The HIV Prevention Trials Network (HPTN) 052 trial was a phase 3, randomized, controlled trial that tested whether early initiation of antiretroviral therapy (ART) prevented sexual transmission of HIV in serodiscordant couples.1,2 Index participants in the early ART arm started ART at study enrollment with baseline CD4 cell counts of 350–550 cells per cubic millimeter. Index participants in the delayed ART arm started ART when their CD4 count fell below 250 cells per cubic millimeter or they developed an AIDS-defining illness. The primary endpoints for the trial were genetically-linked partner infections (ie, infections where the enrolled index participant was the likely source of the partner's infection). In April 2011, an interim analysis demonstrated that early ART prevented 96% of linked HIV infections and offered health benefits to the individual receiving ART.1,3 After these results were released, ART was offered to all HIV-infected index participants regardless of CD4 cell count. The trial continued until May 2015, to assess the durability of the study intervention. The final intent-to-treat analysis found that early ART prevented 93% of linked HIV infections.2 In this report, we present genetic linkage analysis and characterization of partner infections in HPTN 052, and analysis of the association of demographic, behavioral, and clinical factors with linked HIV infection.
HPTN 052 enrolled 1763 serodiscordant couples at 13 study sites in Africa, Asia, and the Americas (97% heterosexual, April 2005–May 2010).1 ART failure was defined as the first of 2 consecutive study visits where the index's viral load was >1000 copies per milliliter more than 24 weeks after ART initiation. HIV-uninfected partners were tested for HIV infection throughout the trial, as described1; partner infections were confirmed at the HPTN Laboratory Center (Baltimore, MD).
Genetic linkage of partner infections was determined using phylogenetic and statistical methods described previously.4 Linkage analysis was performed using samples collected from partners with confirmed HIV infection and the corresponding index participants (index-partner pairs); whenever possible, 2 samples from each individual were analyzed. Samples from random index participants at the same study sites were also analyzed (control samples). Three methods were used for linkage analysis: phylogenetic analysis of HIV pol sequences generated from population-sequencing; Bayesian analysis of pol sequence data; and phylogenetic analysis of env sequences obtained by next generation sequencing (Supplemental Digital Content 1, http://links.lww.com/QAI/A909).
HIV Drug Resistance Testing and HIV Subtyping
HIV genotyping was performed using the ViroSeq HIV-1 Genotyping System (Celera Diagnostics, Alameda, CA). HIV subtyping was performed using the resulting pol region sequences, as described.4
Analysis of Factors Associated With Linked vs. Unlinked Partner Infections
Associations between linkage status and categorical variables were assessed using Fishers exact test. Associations between linkage status and continuous variables were assessed using Wilcoxons rank sum test. All P-values are 2-sided. Statistical significance was defined as P < 0.05. Backwards stepwise multivariate logistic regression was performed using a cutoff of <0.05 to retain the factors considered significant.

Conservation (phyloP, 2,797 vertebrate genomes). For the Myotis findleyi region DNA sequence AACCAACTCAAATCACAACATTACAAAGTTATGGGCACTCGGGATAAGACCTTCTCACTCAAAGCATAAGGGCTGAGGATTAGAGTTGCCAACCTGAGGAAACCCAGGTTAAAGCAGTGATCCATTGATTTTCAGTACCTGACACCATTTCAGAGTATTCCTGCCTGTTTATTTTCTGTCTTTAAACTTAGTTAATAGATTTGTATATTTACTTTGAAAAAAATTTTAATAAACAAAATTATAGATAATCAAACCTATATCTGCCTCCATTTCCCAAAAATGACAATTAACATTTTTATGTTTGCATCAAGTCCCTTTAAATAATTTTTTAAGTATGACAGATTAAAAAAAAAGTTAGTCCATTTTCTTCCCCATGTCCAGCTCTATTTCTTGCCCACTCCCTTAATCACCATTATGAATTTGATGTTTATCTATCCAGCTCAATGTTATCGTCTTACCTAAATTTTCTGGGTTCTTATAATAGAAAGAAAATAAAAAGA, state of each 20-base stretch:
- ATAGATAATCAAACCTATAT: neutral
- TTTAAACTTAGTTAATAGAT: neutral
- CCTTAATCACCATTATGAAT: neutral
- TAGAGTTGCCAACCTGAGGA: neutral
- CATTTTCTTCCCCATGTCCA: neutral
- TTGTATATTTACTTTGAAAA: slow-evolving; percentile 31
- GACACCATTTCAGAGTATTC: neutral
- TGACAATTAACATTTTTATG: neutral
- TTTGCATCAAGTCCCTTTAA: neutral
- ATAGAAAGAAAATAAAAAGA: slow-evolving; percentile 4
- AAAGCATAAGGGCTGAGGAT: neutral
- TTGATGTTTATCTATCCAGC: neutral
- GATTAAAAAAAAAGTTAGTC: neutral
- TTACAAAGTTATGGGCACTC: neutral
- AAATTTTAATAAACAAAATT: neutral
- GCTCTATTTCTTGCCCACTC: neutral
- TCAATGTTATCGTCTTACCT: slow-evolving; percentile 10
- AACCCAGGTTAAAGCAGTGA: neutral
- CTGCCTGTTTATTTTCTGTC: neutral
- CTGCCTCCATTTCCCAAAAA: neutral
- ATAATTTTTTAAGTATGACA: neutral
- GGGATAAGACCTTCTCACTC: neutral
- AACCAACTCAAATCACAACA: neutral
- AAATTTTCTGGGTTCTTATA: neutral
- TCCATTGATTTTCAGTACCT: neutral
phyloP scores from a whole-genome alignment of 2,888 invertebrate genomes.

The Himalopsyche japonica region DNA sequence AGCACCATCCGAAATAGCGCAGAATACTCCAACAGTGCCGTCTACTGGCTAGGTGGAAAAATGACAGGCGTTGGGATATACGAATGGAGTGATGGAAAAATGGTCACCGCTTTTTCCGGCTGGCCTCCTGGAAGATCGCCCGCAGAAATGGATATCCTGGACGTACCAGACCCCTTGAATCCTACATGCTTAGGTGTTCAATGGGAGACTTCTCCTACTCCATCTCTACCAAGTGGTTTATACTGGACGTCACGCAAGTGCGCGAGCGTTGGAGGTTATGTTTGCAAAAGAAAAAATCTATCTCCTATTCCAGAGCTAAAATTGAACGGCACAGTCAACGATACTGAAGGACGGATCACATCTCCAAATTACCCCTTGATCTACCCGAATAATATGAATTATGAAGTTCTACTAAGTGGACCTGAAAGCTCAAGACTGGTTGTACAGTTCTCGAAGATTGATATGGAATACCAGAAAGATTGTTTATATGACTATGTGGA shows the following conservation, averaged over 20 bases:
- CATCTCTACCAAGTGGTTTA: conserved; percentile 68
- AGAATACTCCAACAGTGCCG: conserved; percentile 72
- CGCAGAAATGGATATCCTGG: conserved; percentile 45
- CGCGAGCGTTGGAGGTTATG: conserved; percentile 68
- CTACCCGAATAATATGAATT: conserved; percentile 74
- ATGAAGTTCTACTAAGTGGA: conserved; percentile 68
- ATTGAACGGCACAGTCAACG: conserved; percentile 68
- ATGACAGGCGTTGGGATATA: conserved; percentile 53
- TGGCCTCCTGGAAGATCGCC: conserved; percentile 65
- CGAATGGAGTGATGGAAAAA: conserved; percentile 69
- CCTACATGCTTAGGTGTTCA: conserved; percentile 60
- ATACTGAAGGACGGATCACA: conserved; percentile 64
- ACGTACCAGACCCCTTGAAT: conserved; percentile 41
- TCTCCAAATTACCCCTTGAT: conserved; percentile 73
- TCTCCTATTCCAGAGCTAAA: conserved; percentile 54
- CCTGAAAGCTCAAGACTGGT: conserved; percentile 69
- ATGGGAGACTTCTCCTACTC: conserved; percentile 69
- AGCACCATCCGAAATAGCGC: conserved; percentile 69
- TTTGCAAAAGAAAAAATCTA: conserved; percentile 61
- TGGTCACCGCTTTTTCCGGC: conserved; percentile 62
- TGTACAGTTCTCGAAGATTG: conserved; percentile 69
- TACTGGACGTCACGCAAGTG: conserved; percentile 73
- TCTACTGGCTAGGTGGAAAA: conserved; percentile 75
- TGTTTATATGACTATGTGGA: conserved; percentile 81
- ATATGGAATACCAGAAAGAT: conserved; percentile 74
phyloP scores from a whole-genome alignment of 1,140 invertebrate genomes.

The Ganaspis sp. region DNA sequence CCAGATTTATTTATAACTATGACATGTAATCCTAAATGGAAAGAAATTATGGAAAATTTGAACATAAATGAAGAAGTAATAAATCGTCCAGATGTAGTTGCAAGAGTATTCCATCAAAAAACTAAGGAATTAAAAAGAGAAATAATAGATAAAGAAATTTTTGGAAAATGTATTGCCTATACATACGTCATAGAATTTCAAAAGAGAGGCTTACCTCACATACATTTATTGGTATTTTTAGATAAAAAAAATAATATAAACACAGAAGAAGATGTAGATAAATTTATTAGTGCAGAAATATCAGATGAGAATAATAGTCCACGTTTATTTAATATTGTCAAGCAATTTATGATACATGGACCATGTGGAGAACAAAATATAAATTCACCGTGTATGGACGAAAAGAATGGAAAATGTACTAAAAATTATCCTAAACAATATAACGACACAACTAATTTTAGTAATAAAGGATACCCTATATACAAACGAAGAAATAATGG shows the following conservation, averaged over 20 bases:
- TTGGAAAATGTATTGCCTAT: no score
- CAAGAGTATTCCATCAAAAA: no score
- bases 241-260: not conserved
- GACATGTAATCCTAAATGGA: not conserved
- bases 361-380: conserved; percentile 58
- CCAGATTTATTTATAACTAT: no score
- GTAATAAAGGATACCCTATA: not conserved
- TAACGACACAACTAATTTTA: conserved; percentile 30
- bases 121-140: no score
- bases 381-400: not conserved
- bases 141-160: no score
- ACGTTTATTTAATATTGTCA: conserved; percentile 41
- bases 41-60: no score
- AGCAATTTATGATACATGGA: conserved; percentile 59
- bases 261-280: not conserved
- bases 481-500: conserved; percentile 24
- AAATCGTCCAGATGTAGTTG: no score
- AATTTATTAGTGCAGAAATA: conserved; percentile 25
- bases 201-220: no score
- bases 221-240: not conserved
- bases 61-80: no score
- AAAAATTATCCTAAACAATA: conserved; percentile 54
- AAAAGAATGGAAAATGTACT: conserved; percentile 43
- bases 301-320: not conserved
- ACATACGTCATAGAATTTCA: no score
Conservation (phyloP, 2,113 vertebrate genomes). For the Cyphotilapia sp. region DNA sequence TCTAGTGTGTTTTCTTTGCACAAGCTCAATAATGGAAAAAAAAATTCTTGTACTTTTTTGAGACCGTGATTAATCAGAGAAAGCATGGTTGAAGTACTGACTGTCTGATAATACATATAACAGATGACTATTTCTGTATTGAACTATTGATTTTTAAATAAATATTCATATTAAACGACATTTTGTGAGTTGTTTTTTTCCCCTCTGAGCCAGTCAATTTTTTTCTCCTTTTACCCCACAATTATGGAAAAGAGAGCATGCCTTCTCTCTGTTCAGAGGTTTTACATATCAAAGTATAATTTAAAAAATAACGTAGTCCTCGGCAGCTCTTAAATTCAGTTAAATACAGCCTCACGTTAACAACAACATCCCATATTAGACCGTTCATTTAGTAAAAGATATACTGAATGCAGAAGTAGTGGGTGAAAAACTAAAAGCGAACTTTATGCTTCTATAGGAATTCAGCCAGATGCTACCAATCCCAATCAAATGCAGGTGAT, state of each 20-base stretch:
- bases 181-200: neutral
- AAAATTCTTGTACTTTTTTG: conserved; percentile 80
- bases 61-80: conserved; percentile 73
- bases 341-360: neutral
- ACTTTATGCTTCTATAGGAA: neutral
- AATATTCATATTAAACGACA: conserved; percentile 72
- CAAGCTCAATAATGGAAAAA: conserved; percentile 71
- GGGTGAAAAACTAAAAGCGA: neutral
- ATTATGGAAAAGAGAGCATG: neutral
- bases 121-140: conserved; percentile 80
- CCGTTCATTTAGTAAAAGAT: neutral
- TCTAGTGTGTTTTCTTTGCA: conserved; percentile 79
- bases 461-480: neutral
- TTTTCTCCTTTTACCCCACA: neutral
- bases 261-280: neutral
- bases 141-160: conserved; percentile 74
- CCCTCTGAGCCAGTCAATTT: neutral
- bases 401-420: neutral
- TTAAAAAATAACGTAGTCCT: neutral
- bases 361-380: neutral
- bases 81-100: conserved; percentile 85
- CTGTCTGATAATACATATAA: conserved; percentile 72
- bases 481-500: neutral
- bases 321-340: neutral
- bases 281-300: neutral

Analysis of the Timing of Partner Infections
The timing of partner infections was analyzed in 3 cases as described5 using HIV RNA testing; serologic assays; and sequence analysis using BEAST (which estimates the time since HIV infection using phylogenetic methods for analysis of sequence data6) and Poisson Fitter (which estimates the time since HIV infection based on the accumulation of neutral mutations in the viral population7).
Ethical review committees at each participating institution approved the HPTN 052 trial (NCT00074581). Written informed consent was obtained from all study participants.
Linkage Status of Index-Partner Pairs
Seventy-eight partner infections were observed over 8295 person-years of follow-up for uninfected partners, including 6620 person-years of follow-up for partners after the corresponding index participant started ART. Forty-six infections were diagnosed before the index participant started study ART and 32 were diagnosed after the index participant started study ART (19 in the early ART arm and 13 in the delayed ART arm, Fig. 1A).
Linkage of partner infections was assessed using phylogenetic and statistical methods (Supplemental Digital Content 1, http://links.lww.com/QAI/A909). HIV sequencing and linkage analysis were successful for 72 of the 78 cases; in the other 6 cases, samples were not available for analysis or amplification failed for either the index or partner samples. Overall, 46 infections were classified as linked and 26 were classified as unlinked (Fig. 1A). Figure 1B shows the timing of linked and unlinked infections in each study arm, relative to key study milestones.
In all cases, HIV subtypes were consistent with the subtypes prevalent in the region (Supplemental Digital Content 2A, http://links.lww.com/QAI/A910). HIV drug resistance was detected in HIV from the partner in only 2 of the 46 linked cases; in both cases, the same resistance mutations were detected in the corresponding index participant, suggesting that the resistant virus was transmitted (Supplemental Digital Content 2B, http://links.lww.com/QAI/A910). Both of these cases occurred in the delayed ART arm, before the index participant started ART. HIV drug resistance was detected in the partner in only 2 of the 26 unlinked cases; in these cases, resistance mutations were not detected in HIV from the index participant (Supplemental Digital Content 2B, http://links.lww.com/QAI/A910).
Factors Associated With Linked Infections
We analyzed the association of clinical, demographic, and behavioral factors with linked partner infections (Supplemental Digital Content 3, http://links.lww.com/QAI/A911). In univariate analyses, linked partner infections were associated with the following characteristics: couple randomized to the delayed ART arm; index participant not on ART at the time of partner diagnosis; higher index viral load at the time of partner diagnosis (index viral load >400 copies per milliliter or higher log10 viral load); lower index CD4 cell count at the time of partner diagnosis; shorter time between enrollment and partner diagnosis; and fewer sexual partners in the 3 months before diagnosis. Region (Africa vs. Asia/Americas) and index sex were not associated with linked infection.